Nurse practitioners are not the answer to America’s primary care crisis
- Kevin Hu
Maj. (Dr.) Vasudha Panday and Lt. Col. (Dr.) Charles Reilly perform an artificial cornea transplant at Lackland Air Force Base, Texas. (U.S. Air Force photo/Michael Sullens)
Views expressed in opinion columns are the author’s own.
With ongoing debate across the U.S. — and Florida in the process of advancing legislation related to it — several states are discussing whether nurse practitioners should have the ability to practice without the direct supervision of a licensed physician. Twenty-two states and Washington, D.C., currently allow nurse practitioners to have full authority of their clinics to provide care, with advocates citing increased access to healthcare and reduced costs as primary benefits for the change.
While this may be a legitimate alternative to consider — especially given the critical shortage of primary care physicians — we must exercise prudence as we move forward to avoid setting irrevocable precedents. Given our current system, nurse practitioners cannot replace physicians; there is a huge disparity in terms of their respective education levels and it can potentially endanger patients when we confound the two roles.
Primary care is unofficially regarded as the least challenging specialty due to its relatively shorter residency period. However, the average primary care physician will typically spend 11 years in school and residency, while a nurse practitioner would comparatively spend only 5.5-7 years receiving training. In the end, an average family physician receives 21,000 hours of training before being certified, while a nurse practitioner only receives about 2,300 to 5,300 hours.
This disparity can be especially troubling when nurse practitioners refer to themselves as doctors, potentially confusing and misleading their patients. While they have earned doctorates in nursing practice, the title “doctor” is commonly used to refer to medical doctors. Embracing this title may lead patients to believe nurse practitioners are more qualified than they are, which poses obvious ethical issues.
It’s difficult to dispute that nurse practitioners can have beneficial effects on patient care. According to a 2017 review of 15 studies published in Human Resources for Health, when nurse practitioners were involved in emergency and critical care services, patients generally spent less time waiting for care. In addition, mortality rates were more favorable. A study conducted in the Healthcare Journal investigating the impact of nurse practitioner practice regulations found no statistically significant relationship between the quality of patient care and scope of practice.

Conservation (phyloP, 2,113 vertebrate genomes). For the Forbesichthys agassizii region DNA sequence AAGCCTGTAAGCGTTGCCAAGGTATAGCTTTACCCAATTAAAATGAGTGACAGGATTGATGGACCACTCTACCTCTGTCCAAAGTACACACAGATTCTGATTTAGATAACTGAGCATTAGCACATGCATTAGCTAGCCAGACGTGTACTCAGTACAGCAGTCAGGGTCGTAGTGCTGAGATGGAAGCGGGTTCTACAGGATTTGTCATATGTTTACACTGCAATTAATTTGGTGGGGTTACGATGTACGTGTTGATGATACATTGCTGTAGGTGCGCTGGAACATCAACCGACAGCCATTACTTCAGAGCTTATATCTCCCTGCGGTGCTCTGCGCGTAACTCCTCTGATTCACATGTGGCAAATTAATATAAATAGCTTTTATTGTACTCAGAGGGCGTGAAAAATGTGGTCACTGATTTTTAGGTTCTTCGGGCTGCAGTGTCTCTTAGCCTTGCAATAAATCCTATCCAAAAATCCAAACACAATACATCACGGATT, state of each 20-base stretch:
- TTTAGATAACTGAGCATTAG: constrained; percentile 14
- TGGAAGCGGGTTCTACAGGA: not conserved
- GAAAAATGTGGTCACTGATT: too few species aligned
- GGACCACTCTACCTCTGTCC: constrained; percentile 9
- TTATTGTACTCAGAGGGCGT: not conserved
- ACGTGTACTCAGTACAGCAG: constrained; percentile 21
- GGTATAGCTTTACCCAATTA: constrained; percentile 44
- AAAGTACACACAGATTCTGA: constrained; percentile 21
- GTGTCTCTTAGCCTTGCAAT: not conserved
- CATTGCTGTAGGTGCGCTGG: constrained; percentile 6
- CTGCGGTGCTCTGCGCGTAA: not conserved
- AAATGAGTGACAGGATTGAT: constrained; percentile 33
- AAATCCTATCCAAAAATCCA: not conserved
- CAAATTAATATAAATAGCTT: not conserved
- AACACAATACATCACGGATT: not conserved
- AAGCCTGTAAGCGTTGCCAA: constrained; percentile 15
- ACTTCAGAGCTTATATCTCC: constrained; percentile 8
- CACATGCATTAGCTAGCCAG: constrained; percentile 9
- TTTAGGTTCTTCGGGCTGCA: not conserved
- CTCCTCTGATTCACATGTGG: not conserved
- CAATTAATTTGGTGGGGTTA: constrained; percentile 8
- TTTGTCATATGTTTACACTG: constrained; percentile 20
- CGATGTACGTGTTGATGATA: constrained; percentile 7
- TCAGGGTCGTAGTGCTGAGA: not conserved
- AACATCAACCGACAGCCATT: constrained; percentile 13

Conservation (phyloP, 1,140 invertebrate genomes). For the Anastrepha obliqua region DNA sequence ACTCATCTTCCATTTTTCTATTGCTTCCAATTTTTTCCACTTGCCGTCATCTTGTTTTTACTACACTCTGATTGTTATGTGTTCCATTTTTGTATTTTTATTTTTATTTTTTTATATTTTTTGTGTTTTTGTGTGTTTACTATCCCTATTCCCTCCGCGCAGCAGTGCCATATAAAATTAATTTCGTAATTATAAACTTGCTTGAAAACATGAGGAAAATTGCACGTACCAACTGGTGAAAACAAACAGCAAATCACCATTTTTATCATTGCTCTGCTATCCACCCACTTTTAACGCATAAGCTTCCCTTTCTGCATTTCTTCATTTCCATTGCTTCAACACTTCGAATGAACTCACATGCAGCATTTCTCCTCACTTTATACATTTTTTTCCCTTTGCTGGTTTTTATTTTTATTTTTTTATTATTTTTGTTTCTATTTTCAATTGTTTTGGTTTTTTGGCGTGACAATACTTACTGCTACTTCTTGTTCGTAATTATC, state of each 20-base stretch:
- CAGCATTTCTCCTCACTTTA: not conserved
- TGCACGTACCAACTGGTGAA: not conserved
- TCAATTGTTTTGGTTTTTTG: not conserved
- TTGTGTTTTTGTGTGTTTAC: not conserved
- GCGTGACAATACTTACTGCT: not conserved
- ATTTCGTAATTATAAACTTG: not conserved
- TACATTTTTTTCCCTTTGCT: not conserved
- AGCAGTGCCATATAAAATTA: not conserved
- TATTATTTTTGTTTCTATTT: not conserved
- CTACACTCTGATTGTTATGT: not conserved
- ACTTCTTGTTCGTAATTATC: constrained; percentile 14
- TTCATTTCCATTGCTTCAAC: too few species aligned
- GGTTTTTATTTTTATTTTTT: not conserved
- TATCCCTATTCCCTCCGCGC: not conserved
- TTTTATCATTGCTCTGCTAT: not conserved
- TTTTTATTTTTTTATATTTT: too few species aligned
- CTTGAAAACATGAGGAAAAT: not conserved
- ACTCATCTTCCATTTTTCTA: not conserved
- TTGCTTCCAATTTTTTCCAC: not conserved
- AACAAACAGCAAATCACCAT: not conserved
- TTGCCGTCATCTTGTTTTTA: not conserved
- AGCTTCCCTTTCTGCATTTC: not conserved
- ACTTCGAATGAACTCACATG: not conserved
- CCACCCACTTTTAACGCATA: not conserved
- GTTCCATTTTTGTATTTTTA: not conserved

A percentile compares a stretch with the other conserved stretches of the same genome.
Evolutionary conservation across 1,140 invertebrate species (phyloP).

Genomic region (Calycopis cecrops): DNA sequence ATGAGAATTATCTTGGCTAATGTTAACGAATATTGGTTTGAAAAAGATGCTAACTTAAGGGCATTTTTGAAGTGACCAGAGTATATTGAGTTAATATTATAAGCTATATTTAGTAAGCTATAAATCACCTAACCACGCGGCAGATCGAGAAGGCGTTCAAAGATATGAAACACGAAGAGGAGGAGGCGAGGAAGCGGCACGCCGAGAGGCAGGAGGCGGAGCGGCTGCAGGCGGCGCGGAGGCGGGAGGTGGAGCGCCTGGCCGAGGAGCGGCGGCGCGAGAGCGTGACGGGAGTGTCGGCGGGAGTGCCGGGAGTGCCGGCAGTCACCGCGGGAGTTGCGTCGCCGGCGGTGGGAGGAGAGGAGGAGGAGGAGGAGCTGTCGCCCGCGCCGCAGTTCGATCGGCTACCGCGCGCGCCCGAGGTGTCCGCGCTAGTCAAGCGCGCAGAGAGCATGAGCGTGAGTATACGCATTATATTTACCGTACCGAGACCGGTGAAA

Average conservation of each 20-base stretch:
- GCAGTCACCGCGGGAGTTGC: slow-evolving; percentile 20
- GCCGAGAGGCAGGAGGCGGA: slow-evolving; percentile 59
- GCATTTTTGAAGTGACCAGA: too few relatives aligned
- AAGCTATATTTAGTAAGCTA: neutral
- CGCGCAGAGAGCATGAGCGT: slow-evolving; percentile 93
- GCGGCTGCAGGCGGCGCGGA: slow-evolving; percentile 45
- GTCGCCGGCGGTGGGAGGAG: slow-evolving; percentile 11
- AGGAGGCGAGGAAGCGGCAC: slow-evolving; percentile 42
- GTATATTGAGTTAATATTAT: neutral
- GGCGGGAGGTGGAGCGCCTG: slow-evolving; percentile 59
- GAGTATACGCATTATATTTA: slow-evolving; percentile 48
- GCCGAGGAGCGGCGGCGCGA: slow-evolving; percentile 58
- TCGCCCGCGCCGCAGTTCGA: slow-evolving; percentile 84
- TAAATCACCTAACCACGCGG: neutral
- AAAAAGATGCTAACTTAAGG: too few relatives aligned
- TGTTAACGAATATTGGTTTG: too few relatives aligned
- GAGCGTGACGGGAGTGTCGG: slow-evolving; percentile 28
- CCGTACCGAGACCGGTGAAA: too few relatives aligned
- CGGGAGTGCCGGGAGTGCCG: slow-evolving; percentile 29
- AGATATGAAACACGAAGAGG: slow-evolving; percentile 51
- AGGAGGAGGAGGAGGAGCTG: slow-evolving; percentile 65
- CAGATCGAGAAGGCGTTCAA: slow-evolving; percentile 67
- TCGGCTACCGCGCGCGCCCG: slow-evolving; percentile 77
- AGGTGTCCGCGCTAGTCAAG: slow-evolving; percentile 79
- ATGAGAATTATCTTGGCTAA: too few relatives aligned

It’s important to draw the line, however, between basic/emergency services and more complex medical care. Advocates that want to expand the scope of practice — such as taking care of children with medically complicated illnesses — are pushing the boundaries too far. Generally, the stakes for misdiagnosing illnesses and prescribing incorrect treatments rise with the complexity of the disease. Even on the primary care level, there have been situations where misdiagnosing diseases can put the patient at severe risk. Without the proper training, there will undeniably be certain cases in which the education disparity could endanger patients.
Nurse practitioner autonomy is a viable solution to the primary care shortage. However, it shouldn’t be viewed as the panacea or part of an overarching goal for nurse practitioners to serve as permanent substitutes to physicians. Ultimately, nurse practitioners are trained to fill a distinct role, and it’s detrimental to patients as well as physicians if we decide to blur these boundaries.